MVRDV rips into Westminster council and contractor FM Conway over ’loveless execution’ of its designs

MVRDV marble_arch_mound-9498

Costs on the mound rose to £6m

The practice responsible for Westminster council’s disastrous Marble Arch Mound attraction has said it should have walked away from the project when the authority lost interest and it was excluded from construction-phase talks.

Rotterdam-based architect MVRDV said the project, which went through numerous design changes and became a laughing stock when it opened before it was finished last summer, should have been a celebration of London but became a “loveless installation”.

Conservative-run Westminster’s deputy leader Mervyn Caplan resigned from his position over the mound debacle in August last year. Last month, it emerged that the official who oversaw much of the project – former Mecanoo director Elad Eisenstein – was on a salary of £220,000. The figure is almost £3,000 a year more than the authority’s chief executive.

In a blog setting out its side of the mound saga, MVRDV said it had “never before experienced such nonchalance and laxity” with its design work and found it “inexplicable” that the project’s budget had spiralled from £1.25m to £6m.

MVRDV said Westminster had been impressed with the practice’s Stairs to Kriterion installation, designed to celebrate 75 years of Rotterdam’s reconstruction after the Second World War, and wanted to replicate its success to boost footfall on Oxford Street following the coronavirus pandemic.

The practice said its original design was for a 25m-high viewing platform that would rise directly above Marble Arch, offering both unprecedented views of John Nash’s grade I-listed structure and Hyde Park beyond.


Source: MVRDV

MVRDV’s original vision for the Marble Arch Mound

However, MVRDV said concerns expressed by Historic England and English Heritage led to a change of plan over the “mound” proposals adjacent to Marble Arch, proposals which became steeper as site constraints emerged.

The practice said that Westminster appointed contractor FM Conway to realise the project and “barely looked at it again”.

MVRDV said that although FM Conway brought the practice on board as lead designer, over time it was “systematically excluded from communication” with the executive architect and landscape architect.

“Through a mixture of budget constraints and a lack of communication, many details concerning the mound’s construction were decided without our involvement,” it said.

“A few pictures of the progress of the installation and the claim that everything was going marvellously was all that we had to work with in Rotterdam. Travel was not possible due to covid measures, so the team could not check progress on site, and frequent communication efforts from our side toward WCC were increasingly ignored.”

MVRDV said the decision to open the Marble Arch Mound to visitors – at a cost of £8 per person – before it had even been completed was “nonsensical” and nothing short of a disaster”. Some plants on the mound’s slopes had dried out through lack of water, while large sections were covered with plastic. Meanwhile the mound’s lift was exposed at the top, sticking out “like a sore thumb” in the words of the practice.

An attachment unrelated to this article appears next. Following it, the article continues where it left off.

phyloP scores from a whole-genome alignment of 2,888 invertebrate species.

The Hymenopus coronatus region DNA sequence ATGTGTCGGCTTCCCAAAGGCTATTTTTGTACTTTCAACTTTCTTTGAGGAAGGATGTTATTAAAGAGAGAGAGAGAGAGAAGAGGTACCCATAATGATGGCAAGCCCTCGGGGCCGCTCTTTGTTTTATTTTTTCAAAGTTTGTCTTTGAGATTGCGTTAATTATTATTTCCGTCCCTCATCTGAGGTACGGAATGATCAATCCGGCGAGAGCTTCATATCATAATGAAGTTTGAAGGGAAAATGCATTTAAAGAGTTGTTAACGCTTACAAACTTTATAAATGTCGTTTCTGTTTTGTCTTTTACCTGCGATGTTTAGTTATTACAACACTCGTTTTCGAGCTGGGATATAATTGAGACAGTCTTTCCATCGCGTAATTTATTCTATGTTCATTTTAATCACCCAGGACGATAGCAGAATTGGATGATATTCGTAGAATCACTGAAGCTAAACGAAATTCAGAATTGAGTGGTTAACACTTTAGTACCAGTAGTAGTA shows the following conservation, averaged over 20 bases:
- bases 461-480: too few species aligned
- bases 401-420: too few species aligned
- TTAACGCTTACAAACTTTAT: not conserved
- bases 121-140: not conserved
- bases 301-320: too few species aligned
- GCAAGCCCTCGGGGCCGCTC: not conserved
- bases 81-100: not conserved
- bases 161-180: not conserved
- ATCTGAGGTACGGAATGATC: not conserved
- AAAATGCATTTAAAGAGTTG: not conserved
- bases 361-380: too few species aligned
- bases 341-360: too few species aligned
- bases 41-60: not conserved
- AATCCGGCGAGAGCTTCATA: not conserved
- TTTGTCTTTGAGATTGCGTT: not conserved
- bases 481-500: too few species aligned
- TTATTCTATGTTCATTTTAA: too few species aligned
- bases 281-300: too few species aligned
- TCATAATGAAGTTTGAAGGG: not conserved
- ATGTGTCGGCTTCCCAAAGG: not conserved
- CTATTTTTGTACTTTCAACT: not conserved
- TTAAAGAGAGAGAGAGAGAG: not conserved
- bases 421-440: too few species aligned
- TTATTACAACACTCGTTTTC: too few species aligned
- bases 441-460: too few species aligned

“As a practice, we have rarely seen such a loveless execution of our designs,” it said. 

MVRDV's Marble Arch Mound pictured in October 2021

MVRDV’s Marble Arch Mound pictured in October 2021

MVRDV said the £10,000 fee it was offered by Westminster for its initial design work on the project represented a significant loss because it did not even cover staff time. The practice said it did not normally work under such conditions, but had chosen to make an exception because of the pandemic. It added that its retention by FM Conway had involved a £40,000 fee.

“Perhaps we should not have worked for a fee so low that it allowed the client to sidestep the usual procedures,” it said, referring to the fact that a competition was not required for the £10,000 contract.

It added: “Perhaps when we were pushed out of the construction process we could have stepped out because we couldn’t guarantee the project’s quality. This is certainly our greatest sin: we should have ended our participation precisely at that moment.

“Finally, perhaps when the criticism began to mount, we could have voiced our own concerns, instead of complying with WCC’s clear preference for ambiguity.”

However the practice said it stood by its initial design for the project.

“The Marble Arch Mound adheres to the MVRDV philosophy concerning the densification and greening of cities,” it said.

“That philosophy broadly includes the strategy of creating artificial nature in dense cities, as a means of raising awareness and changing perspectives on the way we perceive our built environment and the mixing of functions.

“This is a project we will never step away from and we commit to continuing on this course. Unfortunately, the application of this strategy in this particular structure is not as we would have wished – and for our role in this, we offer our sincere apologies.”

Westminster council said 250,000 people had visited the Marble Arch Mound before it closed for the last time.

“We are grateful to MVRDV for their designs and the hard work that they put into the mound project,” it said.

FM Conway declined to comment.